Today, we got our badges to work the driving range at the Waste Management Phoenix Open when the tournament comes to town next week. It’s quite an honor. Apparently, in years past, tour players have asked for Golf Academy students to run the range because they’ve done such a good job, and that’s why we have the privilege. This year marks the 80th Anniversary of the Phoenix Open. My shift is next Friday from 6:30a-1:00p. I’m anxiously awaiting the tee sheet so I can see who’s playing and when.
A lot of people think the rules of golf are tedious and boring, but in class today, we had an animated discussion as we reviewed our Tournament Entrance Exam from the other day. In a class of 27 people, there was just one A on the 36-question test. Here were some of the highlights:
- Out of Bounds is identified by white lines, property lines, and white stakes
- A player has addressed the ball when he has grounded his club immediately behind or in front of the ball
- A paper cup would not be considered a loose impediment; it’s an obstruction because it’s man made.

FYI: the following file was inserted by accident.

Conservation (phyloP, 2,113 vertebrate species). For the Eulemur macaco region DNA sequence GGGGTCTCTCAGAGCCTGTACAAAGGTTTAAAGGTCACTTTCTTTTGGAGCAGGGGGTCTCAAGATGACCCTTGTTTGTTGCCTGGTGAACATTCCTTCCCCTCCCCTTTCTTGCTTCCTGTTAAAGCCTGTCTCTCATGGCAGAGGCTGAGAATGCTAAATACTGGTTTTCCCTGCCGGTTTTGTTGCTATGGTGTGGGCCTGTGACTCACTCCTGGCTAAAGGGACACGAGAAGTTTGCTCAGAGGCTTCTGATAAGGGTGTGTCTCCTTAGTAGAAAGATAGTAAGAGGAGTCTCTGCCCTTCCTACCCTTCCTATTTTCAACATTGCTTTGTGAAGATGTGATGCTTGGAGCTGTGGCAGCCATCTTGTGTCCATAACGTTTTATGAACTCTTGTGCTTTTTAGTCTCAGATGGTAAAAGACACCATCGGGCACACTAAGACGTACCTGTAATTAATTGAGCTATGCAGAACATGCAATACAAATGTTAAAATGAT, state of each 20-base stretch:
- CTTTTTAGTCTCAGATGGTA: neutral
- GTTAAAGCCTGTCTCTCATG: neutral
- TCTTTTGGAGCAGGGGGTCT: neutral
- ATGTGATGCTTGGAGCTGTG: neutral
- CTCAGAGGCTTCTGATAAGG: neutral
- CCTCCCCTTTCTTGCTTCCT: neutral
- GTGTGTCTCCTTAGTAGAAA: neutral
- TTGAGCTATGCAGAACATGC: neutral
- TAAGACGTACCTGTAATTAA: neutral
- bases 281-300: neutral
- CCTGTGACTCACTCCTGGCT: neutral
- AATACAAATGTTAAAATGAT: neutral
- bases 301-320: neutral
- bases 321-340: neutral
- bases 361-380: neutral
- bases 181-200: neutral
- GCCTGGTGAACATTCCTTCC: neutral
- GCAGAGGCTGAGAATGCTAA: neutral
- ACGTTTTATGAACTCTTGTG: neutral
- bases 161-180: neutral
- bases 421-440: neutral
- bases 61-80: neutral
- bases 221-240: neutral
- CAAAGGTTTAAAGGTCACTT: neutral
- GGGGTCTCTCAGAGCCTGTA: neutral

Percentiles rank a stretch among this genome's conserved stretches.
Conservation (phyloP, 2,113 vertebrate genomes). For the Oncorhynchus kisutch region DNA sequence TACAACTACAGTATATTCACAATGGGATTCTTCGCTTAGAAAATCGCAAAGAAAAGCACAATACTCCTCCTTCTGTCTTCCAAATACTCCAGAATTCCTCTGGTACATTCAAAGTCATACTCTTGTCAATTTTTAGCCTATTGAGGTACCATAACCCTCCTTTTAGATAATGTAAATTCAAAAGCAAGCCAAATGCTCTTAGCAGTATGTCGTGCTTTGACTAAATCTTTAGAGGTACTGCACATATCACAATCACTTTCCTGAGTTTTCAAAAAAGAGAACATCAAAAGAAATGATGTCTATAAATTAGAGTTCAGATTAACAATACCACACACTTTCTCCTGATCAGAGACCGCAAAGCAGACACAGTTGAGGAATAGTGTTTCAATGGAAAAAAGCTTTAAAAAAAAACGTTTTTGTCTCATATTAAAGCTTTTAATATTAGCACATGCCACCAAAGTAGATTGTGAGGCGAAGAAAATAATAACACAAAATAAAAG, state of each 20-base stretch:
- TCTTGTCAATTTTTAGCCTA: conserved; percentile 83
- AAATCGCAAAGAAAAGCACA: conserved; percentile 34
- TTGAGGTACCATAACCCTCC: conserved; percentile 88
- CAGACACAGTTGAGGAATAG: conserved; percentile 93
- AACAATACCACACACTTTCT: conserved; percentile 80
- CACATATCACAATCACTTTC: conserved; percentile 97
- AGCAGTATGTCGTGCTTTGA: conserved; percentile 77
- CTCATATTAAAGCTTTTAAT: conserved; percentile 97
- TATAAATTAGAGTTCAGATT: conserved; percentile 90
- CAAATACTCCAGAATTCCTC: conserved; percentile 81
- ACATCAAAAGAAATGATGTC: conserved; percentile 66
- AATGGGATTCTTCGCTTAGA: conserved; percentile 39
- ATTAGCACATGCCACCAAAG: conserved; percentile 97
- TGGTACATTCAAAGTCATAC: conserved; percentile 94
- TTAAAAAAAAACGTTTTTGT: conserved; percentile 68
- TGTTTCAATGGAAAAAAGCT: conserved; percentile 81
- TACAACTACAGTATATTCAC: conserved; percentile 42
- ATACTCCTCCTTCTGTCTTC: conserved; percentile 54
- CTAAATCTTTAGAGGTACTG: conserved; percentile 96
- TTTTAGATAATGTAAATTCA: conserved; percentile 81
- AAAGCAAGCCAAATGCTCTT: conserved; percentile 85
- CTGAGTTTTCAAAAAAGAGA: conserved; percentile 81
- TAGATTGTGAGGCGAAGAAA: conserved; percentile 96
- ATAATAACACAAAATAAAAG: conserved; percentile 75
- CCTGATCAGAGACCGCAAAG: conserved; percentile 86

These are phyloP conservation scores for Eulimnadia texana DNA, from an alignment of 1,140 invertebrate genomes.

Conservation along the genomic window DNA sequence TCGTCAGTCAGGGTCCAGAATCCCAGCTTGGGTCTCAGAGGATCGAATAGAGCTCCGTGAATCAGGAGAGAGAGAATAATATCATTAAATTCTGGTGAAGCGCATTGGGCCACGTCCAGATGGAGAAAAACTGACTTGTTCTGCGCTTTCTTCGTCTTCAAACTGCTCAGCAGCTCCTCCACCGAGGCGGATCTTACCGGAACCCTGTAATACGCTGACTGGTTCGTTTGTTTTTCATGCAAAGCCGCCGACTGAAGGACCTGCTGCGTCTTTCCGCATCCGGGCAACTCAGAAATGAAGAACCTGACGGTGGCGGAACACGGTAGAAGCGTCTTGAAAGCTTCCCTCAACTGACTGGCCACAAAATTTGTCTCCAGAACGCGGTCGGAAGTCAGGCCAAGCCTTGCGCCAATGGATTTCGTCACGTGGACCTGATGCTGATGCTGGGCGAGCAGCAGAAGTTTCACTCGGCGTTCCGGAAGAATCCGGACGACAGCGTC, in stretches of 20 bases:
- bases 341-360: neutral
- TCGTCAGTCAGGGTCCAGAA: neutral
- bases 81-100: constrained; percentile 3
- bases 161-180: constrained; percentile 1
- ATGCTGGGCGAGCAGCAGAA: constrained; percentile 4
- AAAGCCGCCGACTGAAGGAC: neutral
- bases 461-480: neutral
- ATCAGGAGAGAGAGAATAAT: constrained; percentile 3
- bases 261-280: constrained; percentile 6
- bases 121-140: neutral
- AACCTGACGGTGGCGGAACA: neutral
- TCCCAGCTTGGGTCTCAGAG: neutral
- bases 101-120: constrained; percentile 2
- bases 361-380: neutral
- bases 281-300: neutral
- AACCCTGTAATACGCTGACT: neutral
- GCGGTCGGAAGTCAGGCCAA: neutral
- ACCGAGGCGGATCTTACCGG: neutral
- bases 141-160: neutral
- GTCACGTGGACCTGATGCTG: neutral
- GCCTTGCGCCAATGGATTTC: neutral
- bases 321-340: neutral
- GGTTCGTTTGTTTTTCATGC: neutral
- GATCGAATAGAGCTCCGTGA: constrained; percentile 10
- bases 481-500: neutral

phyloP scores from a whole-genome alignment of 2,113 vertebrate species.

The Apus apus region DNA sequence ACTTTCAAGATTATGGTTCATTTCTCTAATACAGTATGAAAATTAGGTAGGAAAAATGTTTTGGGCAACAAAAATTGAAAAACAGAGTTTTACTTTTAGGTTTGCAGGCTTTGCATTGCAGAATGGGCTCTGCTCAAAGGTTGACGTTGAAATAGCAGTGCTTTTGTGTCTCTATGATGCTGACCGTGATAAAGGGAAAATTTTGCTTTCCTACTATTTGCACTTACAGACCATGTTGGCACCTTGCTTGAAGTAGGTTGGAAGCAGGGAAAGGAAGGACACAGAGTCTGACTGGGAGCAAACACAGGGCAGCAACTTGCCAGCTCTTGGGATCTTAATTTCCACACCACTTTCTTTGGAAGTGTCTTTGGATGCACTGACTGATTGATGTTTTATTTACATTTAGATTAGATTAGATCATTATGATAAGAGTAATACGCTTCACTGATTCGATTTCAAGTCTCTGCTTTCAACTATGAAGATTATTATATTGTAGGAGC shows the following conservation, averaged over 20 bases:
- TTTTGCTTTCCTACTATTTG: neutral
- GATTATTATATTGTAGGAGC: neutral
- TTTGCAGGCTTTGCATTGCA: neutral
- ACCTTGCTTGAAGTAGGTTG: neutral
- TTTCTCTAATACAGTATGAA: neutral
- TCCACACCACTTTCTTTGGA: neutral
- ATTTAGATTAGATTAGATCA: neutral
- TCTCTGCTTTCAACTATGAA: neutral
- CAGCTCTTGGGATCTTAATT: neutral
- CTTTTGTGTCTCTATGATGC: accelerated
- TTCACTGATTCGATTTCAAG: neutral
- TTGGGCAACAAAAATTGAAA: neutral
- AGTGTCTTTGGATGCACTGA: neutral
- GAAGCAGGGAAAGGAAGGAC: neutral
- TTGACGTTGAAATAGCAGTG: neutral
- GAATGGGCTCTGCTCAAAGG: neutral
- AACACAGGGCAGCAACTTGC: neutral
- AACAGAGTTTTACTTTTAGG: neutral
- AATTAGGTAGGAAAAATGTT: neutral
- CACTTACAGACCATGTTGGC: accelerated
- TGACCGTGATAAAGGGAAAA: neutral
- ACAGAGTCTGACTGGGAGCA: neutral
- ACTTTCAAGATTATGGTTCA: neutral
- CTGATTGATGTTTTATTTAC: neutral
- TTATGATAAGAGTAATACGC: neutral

- A ball is out of bounds when all of it lies out of bounds.
- The teeing ground is two club-lengths in depth and rectangular in shape regardless of the shape of the tee box.
- Ground under repair includes material piled for removal even if not so marked.
- Through the green is the whole area of the course except the teeing ground of the hole being played, the putting green of the hole being played, and all the hazards on the course.
After a short break, it was on to Mechanics of the Short Game. We looked at some putting stats from the PGA Tour last season and why the short game is so important. Sixty to 65% of strokes are played from 100 yards and in (43% of those are putts)! Harvey Penick, one of the greatest golf teachers of all time, believed that 90% of practice time should be spent on the short game. Take this quiz on the crucial elements of putting, and see how much you know about rolling the rock:
1.) _____ Putter face angle; both at address and at impact; crucial to accuracy
2.) _____ A slight arc that decreases as you get closer to the hole
3.) _____ Applying consistency with varying lengths of stroke
4.) _____ Difficult to teach; acquired skill over time
5.) _____ From the upper arms, not the wrists and hands
6.) _____ Consistency with this reduces tension
7.) _____ Necessary in the lower body for accurate putting
8.) _____ Proper length should allow arms to hang freely below the shoulders
9.) _____ The most important aspect in putting is believing that you’re a good putter
A – Aim
B – Attitude
C – Green Reading
D – Path
E – Power Source
F – Putter Fitting
G – Routine
H – Rhythm
I – Stability
I’m playing a practice round at Oakwood Golf Club tomorrow in preparation for Monday’s shotgun tournament.